Why Did the Snake Cross the Road?

Why Did the Snake Cross the Road

The following post is to answer some great questions a man at Facebook sent me about some things he has observed about snakes crossing the roads around Buriram, Thailand. I have also given this subject a bit of thought and I have some ideas I’ll list below his post here.

Hi Vern, maybe you are able to give some info on this?

In the area of Phra Khon Chai / Phaisan Province of Buriram two time in a period of two weeks (that might not matter) there have been snakes passing the road, when i was on a motorbike. In Phaisan, village road, daytime, had to break not to hit the animal. Small, around 40 cm long, brownish-green with pattern. Between Ban Gaem and Phra Khon Chai, Main 24 Highway very busy, almost hit the snake, which turned away quickly and made it, but moved on the next moment. Shiny plain black, small, 50 cm at the most. I am far from being an expert on snakes or knowing much about animal behaviour, but as far my information goes, snakes are highly sensitive for smell, sound and vibrations, yet not seeing well.

The vibrations of course because they move on the ground.

The question is, why do they even come close to roads? The poison exhaust, the loud roaring sounds and the vibrations of the vehicles, that should be similar to an earthquake disaster for a snake, should keep them very much away from it.

Is it, they do get used to it and try to handle crossings ?

Am I wrong and their senses aren´t affected as much, as i think?

Are the snakes attracted by something (food etc) on the other side, which makes them take the courage to face the danger? Or do they loose their way due to confused senses, when they come to close to that threats (heavy exhaust, awful sound and ground vibration) and therefore act in panic more then anything they could do on purpose or instinct ?

Thanks, bernhard


My reply

All great questions Bernhard! I have often thought about this same thing as I see a snake shoot across the road without a chance in the world of making it across without being run over by a vehicle. I’ve run over one snake myself that darted out right in front of my motorbike before I could react. It was the Ahaetulla prasina – beautiful snake!

So why do snakes cross the road?

I do think they become accustomed to the vibrations of cars passing if they live close to a road. If they don’t live near one, and then suddenly find themselves near one, I don’t think they understand what the vibrations might mean, so they just go across like they are crossing some rock. I think snakes’ sense of vibration isn’t as strong as people think it is. I have MANY times walked right up to a snake on the ground before it felt me.  But once they see me, they go quickly.

Conceivably a snake could feel cars on the road as they’re coming toward it. If anywhere but on the very side of the road, the snake wouldn’t have enough time to get out of the way in most cases. The road is much too slippery for them to grip well and if they twist faster, they don’t go anywhere, as they just slip around in one spot.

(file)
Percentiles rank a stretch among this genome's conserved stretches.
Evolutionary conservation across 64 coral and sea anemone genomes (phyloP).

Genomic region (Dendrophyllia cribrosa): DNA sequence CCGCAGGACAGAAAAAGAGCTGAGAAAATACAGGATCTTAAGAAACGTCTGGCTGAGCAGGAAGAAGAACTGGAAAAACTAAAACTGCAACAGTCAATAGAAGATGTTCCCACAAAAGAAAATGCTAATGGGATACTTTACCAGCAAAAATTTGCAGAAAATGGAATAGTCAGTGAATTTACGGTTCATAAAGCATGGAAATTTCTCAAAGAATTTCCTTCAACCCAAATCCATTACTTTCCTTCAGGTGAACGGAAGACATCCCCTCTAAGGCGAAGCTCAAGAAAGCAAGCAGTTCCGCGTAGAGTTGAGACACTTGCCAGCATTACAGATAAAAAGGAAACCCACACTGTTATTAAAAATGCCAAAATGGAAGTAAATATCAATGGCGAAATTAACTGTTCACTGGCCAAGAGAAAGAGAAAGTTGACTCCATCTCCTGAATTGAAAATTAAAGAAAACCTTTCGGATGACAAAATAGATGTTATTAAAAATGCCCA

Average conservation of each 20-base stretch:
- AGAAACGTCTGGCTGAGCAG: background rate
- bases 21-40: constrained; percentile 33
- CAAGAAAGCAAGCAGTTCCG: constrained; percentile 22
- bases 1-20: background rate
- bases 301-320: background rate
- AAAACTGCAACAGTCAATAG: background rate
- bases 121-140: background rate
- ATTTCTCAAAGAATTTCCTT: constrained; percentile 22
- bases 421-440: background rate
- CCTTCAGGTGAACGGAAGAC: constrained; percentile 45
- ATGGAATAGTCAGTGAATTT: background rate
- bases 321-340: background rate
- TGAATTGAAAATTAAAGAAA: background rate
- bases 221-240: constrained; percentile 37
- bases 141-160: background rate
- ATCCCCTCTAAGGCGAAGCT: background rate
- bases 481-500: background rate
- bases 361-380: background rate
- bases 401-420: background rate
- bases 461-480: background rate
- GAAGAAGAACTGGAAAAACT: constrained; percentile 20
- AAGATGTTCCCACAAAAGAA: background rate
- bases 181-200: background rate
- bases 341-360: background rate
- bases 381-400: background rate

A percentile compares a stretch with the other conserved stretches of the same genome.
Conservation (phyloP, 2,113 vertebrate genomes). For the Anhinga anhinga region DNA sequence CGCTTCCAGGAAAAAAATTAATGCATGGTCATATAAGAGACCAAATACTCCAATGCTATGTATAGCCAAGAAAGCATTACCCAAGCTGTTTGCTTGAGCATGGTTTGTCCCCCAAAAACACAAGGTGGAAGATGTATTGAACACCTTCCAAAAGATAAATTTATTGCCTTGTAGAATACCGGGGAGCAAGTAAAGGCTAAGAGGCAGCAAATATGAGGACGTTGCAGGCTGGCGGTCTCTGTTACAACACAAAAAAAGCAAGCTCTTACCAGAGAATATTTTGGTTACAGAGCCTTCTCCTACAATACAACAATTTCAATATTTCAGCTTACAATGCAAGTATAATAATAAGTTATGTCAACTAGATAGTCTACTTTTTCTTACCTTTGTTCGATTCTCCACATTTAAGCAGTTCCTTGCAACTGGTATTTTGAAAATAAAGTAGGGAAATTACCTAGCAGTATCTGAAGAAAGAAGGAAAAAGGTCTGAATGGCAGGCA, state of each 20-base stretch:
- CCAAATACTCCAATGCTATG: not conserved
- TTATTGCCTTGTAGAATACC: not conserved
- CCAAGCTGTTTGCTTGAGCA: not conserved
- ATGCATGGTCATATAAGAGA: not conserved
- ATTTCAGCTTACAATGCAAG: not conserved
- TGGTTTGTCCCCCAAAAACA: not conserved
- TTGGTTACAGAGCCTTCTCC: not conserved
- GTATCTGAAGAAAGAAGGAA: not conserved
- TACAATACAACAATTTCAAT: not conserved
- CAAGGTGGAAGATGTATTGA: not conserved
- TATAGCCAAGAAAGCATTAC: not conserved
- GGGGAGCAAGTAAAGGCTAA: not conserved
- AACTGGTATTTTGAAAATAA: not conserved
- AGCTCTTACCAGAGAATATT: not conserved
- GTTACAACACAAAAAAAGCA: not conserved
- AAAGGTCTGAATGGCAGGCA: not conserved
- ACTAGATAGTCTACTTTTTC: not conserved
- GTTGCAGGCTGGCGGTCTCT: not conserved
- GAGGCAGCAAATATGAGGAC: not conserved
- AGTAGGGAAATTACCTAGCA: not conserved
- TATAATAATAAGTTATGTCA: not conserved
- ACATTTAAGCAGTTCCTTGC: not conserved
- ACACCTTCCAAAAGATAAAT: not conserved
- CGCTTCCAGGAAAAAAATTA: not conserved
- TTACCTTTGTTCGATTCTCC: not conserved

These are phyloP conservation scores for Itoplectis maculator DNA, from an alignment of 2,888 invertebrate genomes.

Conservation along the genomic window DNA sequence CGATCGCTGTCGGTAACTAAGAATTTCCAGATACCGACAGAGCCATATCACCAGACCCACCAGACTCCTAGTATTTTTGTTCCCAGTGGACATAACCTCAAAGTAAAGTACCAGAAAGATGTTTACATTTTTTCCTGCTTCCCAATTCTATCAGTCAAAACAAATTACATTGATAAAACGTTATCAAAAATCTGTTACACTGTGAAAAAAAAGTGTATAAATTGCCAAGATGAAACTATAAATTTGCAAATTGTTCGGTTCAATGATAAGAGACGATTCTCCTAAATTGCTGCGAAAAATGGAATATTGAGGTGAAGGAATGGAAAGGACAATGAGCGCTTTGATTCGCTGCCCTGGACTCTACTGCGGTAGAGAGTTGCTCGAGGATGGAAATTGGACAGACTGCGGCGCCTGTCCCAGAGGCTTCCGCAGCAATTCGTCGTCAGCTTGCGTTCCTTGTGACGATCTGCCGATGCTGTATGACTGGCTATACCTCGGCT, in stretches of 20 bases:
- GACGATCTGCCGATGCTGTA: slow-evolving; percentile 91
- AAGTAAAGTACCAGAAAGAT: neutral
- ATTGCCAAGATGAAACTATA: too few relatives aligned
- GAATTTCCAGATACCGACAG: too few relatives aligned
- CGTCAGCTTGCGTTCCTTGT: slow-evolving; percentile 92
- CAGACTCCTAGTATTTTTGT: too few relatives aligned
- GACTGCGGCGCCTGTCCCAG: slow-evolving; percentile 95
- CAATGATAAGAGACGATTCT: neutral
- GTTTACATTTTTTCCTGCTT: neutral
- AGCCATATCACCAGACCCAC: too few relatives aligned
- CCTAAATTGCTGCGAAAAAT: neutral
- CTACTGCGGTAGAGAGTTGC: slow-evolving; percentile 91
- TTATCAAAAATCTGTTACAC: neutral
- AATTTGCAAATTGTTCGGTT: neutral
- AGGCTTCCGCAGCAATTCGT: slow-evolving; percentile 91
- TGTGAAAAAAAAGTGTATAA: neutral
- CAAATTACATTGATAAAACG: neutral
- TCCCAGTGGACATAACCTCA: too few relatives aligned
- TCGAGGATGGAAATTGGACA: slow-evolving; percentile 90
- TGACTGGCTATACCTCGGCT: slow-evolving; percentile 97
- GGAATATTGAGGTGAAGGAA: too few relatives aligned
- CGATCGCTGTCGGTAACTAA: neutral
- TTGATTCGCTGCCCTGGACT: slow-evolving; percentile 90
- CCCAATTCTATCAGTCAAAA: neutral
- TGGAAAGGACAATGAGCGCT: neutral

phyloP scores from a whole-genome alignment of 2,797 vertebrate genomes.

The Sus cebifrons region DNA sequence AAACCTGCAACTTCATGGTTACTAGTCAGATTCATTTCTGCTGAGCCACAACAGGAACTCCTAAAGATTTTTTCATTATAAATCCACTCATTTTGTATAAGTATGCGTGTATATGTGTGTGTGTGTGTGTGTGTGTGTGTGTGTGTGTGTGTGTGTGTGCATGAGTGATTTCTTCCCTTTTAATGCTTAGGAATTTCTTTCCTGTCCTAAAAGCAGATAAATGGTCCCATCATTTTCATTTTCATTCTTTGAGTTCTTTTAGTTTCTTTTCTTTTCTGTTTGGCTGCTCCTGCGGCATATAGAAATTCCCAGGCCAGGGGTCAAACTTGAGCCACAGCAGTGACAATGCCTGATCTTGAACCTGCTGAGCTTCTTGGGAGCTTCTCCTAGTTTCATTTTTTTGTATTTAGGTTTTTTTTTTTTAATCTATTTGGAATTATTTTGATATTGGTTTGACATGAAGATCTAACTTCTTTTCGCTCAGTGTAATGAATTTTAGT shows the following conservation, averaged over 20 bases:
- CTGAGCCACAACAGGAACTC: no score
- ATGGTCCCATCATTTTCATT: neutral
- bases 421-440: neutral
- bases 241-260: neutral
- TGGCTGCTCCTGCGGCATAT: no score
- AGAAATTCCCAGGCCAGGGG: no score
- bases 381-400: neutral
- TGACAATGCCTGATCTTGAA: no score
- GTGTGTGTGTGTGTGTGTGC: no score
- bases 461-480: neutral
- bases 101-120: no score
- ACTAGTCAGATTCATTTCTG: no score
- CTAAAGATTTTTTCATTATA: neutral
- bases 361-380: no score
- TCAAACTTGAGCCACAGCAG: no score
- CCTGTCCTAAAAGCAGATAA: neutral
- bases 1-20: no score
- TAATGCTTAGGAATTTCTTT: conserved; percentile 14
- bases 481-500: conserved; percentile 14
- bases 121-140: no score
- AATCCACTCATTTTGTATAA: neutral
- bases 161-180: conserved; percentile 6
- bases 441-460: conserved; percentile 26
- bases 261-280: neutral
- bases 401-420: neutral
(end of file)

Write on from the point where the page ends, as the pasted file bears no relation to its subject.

Snakes have great eyesight – unless in shed. The king cobra is said to be able to see someone 100 meters away.

The snakes can surely smell the exhaust of vehicles, but they don’t know what it means. I have found snakes in swimming pools with a strong chlorine smell. I’ve found snakes inside my motorbike which smells of oil, plastic, and gasoline. Again, I think they just smell these things often and they probably are not affected that much by them. Their drive to eat and cool off is stronger than the need to avoid harsh smells.

Keep in mind, all of this is is guessing on my part. I think that’s all we can do is guess.

Snakes are very mobile. Some of them. The green snake you saw might be the Chrysopelea ornata, the Golden Tree Snake. They are quite active during the day and I’ve seen many crossing the roads.

The dark snake is anyone’s guess, but maybe the monocled cobra.

King cobras move around a 10-20 km area of space typically. I think that was the range. Someone correct me if you have a good source. Much of the time an active king is tracking the scent of a snake it smells. If a tasty rat snake crossed the road in a spot, the king may also cross it.

I don’t know that snakes ever really lose their way. I think they don’t care where they’re going or end up, as long as the habitat is suitable and food is close by. I think once they find a nice little home that is safe, has food, and is the right humidity and temperature, they’ll stay in that area and not feel any need to go exploring. Unless looking for a mate. The sex drive in snakes is strong and if a male smells a female in estrous across the road, it will cross the road without a thought.

Anyway, those are just my opinion. Anyone can feel free to chime in on this discussion!



One Comment

  1. Dear Vern, thanks for the appreciation and the info. The sex drive was also one of my thoughts. It really comes as a surprise, that these animals aren´t more pushed away by industrial substances, as it should sicken them. Different snakes may have different behaviour we may still learn about. Great to have your website. Cheers bernhard

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